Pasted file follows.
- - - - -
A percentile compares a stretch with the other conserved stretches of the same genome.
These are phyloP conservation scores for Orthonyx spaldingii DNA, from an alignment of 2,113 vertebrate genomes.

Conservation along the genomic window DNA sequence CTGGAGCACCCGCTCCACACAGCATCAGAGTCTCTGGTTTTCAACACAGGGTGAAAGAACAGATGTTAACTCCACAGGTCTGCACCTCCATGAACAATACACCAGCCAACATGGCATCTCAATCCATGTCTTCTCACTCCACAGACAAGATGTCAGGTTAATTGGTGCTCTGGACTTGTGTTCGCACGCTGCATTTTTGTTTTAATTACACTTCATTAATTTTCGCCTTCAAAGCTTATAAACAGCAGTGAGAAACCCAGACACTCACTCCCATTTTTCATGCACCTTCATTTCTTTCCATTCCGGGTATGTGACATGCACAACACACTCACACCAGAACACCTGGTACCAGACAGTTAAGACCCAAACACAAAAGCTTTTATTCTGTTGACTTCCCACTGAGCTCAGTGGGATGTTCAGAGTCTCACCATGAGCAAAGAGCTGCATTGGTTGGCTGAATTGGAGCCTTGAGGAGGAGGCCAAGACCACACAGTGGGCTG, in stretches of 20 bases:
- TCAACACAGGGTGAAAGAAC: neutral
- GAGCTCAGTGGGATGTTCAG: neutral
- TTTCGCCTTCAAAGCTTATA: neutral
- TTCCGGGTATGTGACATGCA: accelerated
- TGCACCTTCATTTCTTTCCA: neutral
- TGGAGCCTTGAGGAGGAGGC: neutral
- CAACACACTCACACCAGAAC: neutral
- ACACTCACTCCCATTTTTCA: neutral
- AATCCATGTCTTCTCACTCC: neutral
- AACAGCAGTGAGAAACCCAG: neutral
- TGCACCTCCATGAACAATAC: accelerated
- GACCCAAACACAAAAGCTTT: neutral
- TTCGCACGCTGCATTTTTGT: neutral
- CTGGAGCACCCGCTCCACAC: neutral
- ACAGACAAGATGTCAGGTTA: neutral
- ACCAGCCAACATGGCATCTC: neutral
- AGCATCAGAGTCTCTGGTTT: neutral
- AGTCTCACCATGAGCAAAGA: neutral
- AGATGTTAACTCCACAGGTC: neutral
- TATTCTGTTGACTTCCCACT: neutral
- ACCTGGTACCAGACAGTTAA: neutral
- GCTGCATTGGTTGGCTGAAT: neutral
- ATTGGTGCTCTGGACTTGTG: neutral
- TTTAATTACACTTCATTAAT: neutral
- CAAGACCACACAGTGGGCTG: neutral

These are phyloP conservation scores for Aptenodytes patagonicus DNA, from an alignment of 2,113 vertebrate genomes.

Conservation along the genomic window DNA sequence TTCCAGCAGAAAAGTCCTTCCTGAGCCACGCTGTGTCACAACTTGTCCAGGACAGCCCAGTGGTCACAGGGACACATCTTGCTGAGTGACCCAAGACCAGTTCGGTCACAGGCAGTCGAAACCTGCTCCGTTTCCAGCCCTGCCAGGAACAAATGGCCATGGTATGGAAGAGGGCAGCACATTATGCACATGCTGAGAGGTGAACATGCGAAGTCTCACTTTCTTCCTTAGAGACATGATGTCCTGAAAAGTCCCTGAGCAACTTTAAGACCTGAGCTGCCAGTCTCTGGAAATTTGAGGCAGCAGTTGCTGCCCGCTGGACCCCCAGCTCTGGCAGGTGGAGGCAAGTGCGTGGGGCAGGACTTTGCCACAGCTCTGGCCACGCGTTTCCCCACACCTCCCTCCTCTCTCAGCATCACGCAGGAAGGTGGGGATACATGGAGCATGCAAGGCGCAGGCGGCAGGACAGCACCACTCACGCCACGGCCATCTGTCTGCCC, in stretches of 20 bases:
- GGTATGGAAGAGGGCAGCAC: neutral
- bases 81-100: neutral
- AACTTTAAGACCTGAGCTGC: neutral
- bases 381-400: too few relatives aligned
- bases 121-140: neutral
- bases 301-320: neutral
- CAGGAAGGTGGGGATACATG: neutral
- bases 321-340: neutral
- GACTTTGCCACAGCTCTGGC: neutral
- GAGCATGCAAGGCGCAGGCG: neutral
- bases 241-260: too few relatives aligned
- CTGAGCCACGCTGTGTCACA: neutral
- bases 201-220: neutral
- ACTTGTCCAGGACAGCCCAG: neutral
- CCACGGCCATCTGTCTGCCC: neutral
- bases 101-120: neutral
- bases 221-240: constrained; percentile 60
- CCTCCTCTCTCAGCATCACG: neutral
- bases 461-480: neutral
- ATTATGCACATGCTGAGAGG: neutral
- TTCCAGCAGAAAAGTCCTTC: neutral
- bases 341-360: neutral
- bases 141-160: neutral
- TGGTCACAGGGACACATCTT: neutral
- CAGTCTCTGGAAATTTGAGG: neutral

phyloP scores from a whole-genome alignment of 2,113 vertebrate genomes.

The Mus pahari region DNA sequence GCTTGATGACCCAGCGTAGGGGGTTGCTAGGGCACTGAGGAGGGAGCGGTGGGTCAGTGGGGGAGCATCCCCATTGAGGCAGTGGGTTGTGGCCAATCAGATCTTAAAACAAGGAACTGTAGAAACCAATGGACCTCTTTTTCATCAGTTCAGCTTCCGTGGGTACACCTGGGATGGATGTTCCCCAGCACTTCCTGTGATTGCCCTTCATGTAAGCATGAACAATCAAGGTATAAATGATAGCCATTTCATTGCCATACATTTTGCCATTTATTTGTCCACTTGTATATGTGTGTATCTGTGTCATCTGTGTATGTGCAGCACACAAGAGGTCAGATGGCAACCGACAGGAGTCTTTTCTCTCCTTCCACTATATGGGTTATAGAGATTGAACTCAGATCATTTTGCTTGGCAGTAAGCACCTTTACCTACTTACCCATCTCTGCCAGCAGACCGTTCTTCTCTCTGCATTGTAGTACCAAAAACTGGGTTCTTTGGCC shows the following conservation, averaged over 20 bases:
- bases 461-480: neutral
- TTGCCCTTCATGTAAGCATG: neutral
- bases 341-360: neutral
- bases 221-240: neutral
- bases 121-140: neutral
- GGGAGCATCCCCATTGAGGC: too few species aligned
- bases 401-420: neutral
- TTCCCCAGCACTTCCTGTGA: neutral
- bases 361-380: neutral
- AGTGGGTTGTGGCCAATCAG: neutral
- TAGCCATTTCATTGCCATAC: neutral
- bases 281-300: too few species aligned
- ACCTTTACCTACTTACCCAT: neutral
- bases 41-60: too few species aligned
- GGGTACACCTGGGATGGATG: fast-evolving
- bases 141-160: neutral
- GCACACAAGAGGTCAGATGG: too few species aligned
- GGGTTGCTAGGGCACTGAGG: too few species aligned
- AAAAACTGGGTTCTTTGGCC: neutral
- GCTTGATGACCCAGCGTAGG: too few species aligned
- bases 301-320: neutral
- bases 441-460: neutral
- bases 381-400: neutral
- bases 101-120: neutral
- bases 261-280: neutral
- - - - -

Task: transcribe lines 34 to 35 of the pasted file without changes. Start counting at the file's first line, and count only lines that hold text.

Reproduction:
- bases 381-400: too few relatives aligned
- bases 121-140: neutral